Darn that was straightforward.

“Well, doesn’t that dovetail nicely into what we are going to discuss today?”

I held up my teacher’s manual.

“We have some vocabulary for you to learn. Who would like to read the definition of ‘competition?’”

Several hands shot into the air.

I called on a girl in the second row.

“I’ve done this program before,” she promptly informed us.

“Oh? Well that’s good!” I encouraged.

She nodded in agreement and read the definition. Competition is a rivalry between businesses that make a similar product or provide a similar service.

“So, if I open a hair salon, I’m in competition with your father for customers,” I directed my comments to my previous challenger.

He stared back, unimpressed.

 “Have any of you considered inventing a product?” I tried to bring the lesson plan back on track. “What product would you invent?”

Program Veteran raised her hand

“I want to invent a saliva bank.”

“A what?”

“A saliva bank. That way, you can know what dog saliva tastes like if you are curious.”

“Huh. Who would be your customers?”

She looked at me pityingly; she thought I was surprisingly obtuse for a guest lecturer.

“People who want to know what other animal or people saliva tastes like.”

There are of course other, sometimes even free, ways to taste the saliva of others. But I neither wanted to broach that subject, nor stifle her creative energy.

“You… sure could do that. Anyone else? Any other products?”

A small boy in the back row raised his hand.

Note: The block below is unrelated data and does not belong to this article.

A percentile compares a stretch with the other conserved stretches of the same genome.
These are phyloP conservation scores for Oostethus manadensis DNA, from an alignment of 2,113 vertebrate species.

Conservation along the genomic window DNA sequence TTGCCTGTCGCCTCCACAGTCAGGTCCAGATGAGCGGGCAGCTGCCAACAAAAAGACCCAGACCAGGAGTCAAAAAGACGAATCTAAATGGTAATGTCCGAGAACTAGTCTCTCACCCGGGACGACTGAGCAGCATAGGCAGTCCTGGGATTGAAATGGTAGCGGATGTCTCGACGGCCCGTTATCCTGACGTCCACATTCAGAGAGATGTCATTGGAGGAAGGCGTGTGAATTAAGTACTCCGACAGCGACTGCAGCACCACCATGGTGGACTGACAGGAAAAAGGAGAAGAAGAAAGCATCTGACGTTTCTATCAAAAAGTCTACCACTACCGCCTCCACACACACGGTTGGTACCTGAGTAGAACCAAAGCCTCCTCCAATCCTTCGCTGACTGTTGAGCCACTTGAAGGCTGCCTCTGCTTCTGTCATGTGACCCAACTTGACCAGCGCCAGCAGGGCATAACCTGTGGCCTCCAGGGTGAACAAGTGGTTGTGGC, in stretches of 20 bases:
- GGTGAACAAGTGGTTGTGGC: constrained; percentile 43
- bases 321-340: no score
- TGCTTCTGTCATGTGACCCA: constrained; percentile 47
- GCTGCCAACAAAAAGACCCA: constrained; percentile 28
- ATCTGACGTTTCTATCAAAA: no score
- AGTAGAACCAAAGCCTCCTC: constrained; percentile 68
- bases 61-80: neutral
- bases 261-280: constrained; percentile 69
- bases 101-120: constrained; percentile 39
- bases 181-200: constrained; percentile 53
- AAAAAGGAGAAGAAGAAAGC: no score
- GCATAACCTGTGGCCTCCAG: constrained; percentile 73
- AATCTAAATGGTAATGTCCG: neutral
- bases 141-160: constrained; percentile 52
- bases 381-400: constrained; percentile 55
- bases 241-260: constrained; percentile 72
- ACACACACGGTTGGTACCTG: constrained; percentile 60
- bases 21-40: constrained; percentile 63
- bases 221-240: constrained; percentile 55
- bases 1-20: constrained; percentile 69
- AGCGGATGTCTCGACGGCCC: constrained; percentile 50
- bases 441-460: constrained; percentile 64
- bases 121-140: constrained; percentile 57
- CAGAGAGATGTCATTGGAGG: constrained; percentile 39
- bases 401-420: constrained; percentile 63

I pointed at him.

“What’s your name?”

“Alex,” he stammered, quickly setting his hand down and launching into his product. “I want to have a hover bar, where I can put my hands on it, and it will lift me up. Then I can hover.”

That seemed more appropriate to discuss with the fifth grade than a volunteer saliva bank.

“Perfect! What resources would you need to make that product?”

We all consulted the worksheet defining natural and capital resources.

“Well, I’d need some metal. And probably electricity.”

“Those sound like terrific resources. Now, everyone break into groups, and discuss products amongst yourselves. Specifically, come up with the resources you would need to build these products.”

The class gamely divided into groups.

“Can I be in Alex’s group?”

A little girl with blonde curly hair came up and peered into my eyes.

“Uh, sure. You can be in Alex’s group.”

She launched into a lengthy explanation.

“I have ideas for more resources for his hover bar. He needs carbon and graphite, and –”

“Yep, yep, sounds good!” I waved her over to Alex’s group, and consulted the next item in the lesson plan.

I had allotted fifteen minutes for the activity, when –

“Can we have snack?”

A tall kid in the back row named Peter pulled on my sleeve.